It is easy to imagine supernatural stories in lonely, desolate or eery places in the landscape. Local man Jack Cockburn describes a scary tale his grandmother had told him, which she had been told by her mother, who ‘knew all these stories of the hills’ about a place now known as the ‘Foul Ford’. Walking back from a funeral in Kelso, a blacksmith from Longformacus, of family name Neal, took a short cut across Greenlaw Moor. He had been at the funeral of a local dignitary and as Cockburn elaborates ‘probably had one dram after another and set off for home’. The blacksmith took a short cut and didn’t get home until the wee small hours. The next day he asked to see the minister and confided his terror of seeing the devil, riding on a black funeral hearse and chasing him, threatening ‘first time you or any of your family come this way, I will have you’. The blacksmith asked the minister to warn all members of Neal family never use the short cut from Greenlaw to Longformacus or ‘they would rue the day’.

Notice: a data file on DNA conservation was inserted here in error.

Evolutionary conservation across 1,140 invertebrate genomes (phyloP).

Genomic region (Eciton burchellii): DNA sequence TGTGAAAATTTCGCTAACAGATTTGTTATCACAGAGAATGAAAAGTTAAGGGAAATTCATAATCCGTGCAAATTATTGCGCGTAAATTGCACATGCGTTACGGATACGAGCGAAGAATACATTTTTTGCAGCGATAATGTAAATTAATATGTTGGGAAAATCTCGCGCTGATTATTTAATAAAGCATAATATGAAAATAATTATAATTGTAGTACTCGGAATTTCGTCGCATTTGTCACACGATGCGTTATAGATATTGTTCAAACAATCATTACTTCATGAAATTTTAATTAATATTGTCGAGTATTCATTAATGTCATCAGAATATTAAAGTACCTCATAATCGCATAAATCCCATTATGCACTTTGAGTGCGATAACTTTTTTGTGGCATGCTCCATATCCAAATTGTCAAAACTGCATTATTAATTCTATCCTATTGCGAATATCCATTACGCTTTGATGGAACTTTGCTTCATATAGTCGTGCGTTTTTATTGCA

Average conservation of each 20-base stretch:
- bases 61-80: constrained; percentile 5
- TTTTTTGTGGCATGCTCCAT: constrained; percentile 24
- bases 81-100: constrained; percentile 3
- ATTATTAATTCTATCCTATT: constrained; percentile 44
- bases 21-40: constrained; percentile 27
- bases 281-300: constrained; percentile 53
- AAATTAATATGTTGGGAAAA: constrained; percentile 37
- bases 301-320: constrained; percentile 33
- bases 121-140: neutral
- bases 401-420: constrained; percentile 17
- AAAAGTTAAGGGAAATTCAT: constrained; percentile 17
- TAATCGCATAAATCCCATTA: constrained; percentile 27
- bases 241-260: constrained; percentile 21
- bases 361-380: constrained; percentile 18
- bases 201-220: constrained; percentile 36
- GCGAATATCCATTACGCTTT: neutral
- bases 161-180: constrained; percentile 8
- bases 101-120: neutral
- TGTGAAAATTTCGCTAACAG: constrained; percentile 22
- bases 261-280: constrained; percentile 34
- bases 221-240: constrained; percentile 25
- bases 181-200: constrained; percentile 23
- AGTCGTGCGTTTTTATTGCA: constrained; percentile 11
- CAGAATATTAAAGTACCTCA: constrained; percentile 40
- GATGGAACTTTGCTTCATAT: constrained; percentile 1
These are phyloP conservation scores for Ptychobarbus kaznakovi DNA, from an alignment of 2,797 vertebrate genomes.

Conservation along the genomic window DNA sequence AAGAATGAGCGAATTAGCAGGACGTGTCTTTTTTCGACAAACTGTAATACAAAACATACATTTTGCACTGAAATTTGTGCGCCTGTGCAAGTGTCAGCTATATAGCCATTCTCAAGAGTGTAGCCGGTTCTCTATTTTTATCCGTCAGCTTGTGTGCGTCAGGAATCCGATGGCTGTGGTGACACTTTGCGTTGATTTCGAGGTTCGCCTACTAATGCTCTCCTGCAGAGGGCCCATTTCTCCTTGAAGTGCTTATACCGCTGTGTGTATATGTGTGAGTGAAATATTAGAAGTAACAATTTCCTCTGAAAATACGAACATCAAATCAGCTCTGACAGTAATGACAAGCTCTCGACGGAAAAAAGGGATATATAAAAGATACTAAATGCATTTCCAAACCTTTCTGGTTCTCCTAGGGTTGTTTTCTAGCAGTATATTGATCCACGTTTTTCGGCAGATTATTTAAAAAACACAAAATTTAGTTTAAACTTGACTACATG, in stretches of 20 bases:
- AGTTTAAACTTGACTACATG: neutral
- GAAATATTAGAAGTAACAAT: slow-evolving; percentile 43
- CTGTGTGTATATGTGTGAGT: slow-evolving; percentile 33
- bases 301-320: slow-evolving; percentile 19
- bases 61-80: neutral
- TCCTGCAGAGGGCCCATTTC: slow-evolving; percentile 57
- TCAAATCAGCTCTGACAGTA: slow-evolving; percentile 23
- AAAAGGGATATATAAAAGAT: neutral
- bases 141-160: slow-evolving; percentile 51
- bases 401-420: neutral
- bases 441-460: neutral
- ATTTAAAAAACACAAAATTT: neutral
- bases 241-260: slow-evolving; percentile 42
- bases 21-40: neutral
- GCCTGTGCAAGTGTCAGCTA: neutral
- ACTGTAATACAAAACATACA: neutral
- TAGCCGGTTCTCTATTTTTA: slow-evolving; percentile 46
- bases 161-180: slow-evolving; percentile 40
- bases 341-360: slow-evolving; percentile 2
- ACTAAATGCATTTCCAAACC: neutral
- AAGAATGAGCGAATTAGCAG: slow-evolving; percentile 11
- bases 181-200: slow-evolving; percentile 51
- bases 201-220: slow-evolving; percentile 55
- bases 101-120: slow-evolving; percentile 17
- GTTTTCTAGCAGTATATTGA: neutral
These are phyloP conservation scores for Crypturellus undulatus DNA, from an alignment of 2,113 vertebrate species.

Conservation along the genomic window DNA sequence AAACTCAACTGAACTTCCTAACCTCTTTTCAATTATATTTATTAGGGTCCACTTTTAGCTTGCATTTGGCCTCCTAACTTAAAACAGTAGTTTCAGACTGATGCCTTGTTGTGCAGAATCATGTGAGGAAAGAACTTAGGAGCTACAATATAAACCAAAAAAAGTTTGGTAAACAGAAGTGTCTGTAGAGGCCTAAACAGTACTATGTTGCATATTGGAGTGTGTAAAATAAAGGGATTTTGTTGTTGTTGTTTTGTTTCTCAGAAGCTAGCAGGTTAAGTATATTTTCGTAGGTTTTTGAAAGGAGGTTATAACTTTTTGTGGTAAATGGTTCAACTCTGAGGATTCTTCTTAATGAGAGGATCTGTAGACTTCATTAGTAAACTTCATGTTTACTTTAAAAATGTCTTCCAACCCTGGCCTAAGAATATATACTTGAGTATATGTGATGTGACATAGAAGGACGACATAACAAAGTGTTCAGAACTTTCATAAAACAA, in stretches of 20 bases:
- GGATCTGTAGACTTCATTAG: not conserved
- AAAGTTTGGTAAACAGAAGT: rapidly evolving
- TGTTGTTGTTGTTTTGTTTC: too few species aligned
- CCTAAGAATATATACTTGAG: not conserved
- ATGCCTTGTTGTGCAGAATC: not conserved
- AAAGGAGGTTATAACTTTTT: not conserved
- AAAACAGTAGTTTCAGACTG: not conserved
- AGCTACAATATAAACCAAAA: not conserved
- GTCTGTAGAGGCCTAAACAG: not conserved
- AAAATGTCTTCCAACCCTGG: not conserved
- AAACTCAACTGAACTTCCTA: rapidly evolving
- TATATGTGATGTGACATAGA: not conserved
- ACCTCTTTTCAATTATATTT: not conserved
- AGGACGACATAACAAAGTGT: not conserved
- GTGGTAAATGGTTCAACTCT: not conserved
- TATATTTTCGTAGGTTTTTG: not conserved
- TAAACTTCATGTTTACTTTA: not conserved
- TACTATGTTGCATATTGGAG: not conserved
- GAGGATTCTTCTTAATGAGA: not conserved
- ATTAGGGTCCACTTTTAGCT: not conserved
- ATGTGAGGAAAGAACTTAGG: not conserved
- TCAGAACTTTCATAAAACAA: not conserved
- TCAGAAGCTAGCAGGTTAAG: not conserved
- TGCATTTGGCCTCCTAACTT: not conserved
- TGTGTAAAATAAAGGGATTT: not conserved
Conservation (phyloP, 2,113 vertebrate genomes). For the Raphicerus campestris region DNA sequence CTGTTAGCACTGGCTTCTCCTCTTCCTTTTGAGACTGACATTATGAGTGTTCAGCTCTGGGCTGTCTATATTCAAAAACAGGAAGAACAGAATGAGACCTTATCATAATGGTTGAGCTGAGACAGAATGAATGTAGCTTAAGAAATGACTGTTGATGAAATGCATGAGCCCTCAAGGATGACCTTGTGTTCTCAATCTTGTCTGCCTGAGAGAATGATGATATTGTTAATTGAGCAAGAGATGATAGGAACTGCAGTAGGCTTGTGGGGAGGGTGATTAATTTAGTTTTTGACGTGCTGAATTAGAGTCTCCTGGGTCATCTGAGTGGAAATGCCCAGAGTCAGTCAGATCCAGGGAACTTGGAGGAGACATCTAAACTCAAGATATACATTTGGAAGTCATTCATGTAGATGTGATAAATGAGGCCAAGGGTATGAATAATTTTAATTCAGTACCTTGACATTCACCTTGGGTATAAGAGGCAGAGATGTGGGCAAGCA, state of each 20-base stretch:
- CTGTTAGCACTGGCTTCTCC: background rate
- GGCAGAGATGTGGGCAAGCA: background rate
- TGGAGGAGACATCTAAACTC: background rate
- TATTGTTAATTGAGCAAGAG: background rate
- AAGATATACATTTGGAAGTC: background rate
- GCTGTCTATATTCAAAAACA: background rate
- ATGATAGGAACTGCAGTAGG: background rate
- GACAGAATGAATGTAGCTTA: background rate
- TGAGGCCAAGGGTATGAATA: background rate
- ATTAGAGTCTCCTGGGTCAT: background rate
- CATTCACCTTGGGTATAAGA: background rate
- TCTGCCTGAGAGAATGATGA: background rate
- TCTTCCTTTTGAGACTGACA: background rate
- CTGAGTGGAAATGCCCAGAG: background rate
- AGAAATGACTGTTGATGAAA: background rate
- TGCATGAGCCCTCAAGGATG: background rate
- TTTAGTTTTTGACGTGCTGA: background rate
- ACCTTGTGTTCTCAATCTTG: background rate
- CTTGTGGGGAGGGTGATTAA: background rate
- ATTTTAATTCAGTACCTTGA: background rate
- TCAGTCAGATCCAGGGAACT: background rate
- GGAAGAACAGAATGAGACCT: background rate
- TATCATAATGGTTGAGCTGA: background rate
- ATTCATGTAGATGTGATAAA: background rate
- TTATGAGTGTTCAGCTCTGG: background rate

Years later, the blacksmith’s son came back late from Greenlaw on a summer night but ‘young Neal never came home at all’. His body was found, all bruised and scratched with what appeared to be ‘deep claw marks on his face and all over him’. His death was shrouded in mystery.

Listen to his story here:

Cockburn, John W, School of Scottish Studies
Archive SA1966.019, Tobar an Dualchais/Kist o Riches,, accessed 7 March 2020